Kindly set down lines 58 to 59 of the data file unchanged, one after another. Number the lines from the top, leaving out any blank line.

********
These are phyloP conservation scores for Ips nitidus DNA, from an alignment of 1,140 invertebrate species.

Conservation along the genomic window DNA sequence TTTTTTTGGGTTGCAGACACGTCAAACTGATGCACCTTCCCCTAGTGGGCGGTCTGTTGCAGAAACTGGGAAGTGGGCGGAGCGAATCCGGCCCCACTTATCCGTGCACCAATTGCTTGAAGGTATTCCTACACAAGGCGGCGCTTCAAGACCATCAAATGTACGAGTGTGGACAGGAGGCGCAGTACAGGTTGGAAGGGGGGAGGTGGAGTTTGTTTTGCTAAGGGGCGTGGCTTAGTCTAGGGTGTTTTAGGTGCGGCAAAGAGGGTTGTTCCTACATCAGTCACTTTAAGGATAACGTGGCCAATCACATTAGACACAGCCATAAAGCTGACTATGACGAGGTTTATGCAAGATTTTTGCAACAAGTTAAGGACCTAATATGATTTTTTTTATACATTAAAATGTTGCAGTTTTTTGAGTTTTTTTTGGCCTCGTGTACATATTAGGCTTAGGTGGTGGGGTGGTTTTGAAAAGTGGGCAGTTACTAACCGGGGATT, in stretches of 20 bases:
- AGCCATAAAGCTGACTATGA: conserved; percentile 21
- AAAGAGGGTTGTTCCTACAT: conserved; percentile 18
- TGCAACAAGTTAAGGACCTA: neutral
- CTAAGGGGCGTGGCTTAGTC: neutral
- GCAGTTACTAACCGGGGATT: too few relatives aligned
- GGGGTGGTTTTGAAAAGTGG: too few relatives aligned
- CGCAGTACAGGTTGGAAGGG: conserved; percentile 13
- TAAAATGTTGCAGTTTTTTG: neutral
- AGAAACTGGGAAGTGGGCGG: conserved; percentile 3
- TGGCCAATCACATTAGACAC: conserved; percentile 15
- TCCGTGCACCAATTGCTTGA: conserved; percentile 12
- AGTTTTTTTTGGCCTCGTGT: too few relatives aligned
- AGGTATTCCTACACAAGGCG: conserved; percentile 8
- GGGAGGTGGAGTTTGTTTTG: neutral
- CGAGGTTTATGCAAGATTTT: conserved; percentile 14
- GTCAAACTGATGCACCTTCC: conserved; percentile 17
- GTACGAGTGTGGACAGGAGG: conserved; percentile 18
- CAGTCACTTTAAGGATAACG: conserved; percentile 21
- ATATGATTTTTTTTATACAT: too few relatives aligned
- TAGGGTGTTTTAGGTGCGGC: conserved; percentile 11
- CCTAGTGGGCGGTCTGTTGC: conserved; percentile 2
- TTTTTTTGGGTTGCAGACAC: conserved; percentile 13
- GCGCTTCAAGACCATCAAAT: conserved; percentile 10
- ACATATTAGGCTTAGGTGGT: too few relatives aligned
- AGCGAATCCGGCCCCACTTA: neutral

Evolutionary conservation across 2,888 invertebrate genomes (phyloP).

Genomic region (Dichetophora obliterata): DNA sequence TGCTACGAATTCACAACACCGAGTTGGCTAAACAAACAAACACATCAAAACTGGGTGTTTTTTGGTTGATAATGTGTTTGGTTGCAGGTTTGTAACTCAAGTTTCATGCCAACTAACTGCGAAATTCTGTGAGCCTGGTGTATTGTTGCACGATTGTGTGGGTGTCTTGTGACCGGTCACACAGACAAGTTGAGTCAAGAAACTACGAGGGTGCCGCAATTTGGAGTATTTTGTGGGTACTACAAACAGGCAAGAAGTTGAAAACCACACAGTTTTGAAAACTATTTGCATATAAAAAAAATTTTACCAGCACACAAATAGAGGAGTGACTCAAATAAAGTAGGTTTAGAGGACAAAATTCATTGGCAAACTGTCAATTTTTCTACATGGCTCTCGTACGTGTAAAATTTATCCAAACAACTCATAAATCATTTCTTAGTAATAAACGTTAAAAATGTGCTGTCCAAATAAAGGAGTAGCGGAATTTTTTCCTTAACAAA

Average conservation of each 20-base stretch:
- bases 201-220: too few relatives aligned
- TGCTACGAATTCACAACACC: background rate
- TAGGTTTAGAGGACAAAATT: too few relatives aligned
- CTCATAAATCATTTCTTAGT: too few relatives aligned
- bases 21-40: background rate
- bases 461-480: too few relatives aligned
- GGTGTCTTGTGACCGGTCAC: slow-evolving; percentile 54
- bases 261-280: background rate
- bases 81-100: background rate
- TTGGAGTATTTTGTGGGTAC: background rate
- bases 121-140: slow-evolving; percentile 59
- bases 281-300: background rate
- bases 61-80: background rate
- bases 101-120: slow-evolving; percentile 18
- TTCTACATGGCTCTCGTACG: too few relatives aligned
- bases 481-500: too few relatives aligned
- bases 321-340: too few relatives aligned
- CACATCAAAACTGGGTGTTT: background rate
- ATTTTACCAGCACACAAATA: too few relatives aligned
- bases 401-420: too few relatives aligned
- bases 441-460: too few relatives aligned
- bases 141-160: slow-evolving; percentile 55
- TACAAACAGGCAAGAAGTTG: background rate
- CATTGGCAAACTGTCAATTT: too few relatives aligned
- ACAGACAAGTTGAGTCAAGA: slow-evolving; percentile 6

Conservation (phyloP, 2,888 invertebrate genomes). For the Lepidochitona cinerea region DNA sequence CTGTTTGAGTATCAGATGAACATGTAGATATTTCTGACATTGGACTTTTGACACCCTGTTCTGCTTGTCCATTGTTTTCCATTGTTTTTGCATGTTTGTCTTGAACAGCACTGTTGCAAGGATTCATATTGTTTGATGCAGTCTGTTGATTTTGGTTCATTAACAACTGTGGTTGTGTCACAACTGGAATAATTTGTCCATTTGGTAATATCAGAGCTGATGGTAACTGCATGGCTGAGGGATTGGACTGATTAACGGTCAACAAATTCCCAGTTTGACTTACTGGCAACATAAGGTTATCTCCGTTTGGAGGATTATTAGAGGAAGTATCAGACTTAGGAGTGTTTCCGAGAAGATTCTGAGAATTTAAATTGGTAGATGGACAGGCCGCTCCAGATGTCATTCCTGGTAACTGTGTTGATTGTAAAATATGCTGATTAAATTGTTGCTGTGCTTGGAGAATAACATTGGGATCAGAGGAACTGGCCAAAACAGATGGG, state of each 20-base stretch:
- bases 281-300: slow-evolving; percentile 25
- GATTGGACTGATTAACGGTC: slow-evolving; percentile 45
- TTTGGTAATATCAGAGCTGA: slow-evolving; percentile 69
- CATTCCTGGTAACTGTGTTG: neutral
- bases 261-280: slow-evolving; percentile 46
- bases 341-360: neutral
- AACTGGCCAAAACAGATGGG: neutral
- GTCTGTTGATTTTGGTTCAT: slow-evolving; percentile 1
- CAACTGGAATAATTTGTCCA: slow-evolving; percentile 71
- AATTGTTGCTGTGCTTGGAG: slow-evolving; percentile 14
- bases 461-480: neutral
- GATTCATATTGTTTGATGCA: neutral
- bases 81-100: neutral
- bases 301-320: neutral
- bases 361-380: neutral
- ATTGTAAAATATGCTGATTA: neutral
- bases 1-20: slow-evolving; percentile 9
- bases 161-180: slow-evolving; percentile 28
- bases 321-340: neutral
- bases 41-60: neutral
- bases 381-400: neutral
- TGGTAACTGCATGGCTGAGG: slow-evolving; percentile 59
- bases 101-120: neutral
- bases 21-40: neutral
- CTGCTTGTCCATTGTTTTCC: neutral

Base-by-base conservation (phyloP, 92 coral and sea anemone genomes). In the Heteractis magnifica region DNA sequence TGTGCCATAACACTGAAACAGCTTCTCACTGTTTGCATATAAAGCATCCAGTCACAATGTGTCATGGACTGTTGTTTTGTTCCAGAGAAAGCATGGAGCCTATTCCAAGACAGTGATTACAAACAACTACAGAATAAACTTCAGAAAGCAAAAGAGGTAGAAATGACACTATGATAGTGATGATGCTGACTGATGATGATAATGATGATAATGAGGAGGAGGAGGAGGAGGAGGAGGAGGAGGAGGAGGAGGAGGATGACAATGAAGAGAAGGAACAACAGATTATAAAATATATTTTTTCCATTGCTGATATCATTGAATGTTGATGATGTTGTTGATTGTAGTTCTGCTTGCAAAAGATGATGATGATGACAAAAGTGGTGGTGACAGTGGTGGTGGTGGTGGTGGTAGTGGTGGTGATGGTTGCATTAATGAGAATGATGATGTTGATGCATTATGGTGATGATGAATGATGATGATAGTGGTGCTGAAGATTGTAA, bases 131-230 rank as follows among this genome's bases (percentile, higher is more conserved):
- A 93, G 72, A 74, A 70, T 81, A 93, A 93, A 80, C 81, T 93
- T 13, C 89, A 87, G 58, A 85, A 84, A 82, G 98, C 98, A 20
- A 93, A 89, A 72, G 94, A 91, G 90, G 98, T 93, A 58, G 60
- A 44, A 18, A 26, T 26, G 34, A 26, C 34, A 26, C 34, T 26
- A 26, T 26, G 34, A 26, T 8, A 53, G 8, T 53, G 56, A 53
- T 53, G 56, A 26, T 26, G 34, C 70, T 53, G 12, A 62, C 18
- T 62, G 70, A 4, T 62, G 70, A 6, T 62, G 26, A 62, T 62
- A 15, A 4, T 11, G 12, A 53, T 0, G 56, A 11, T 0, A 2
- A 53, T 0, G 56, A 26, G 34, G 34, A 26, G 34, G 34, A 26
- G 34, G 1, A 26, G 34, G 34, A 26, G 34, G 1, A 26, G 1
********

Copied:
- GATTGGACTGATTAACGGTC: slow-evolving; percentile 45
- TTTGGTAATATCAGAGCTGA: slow-evolving; percentile 69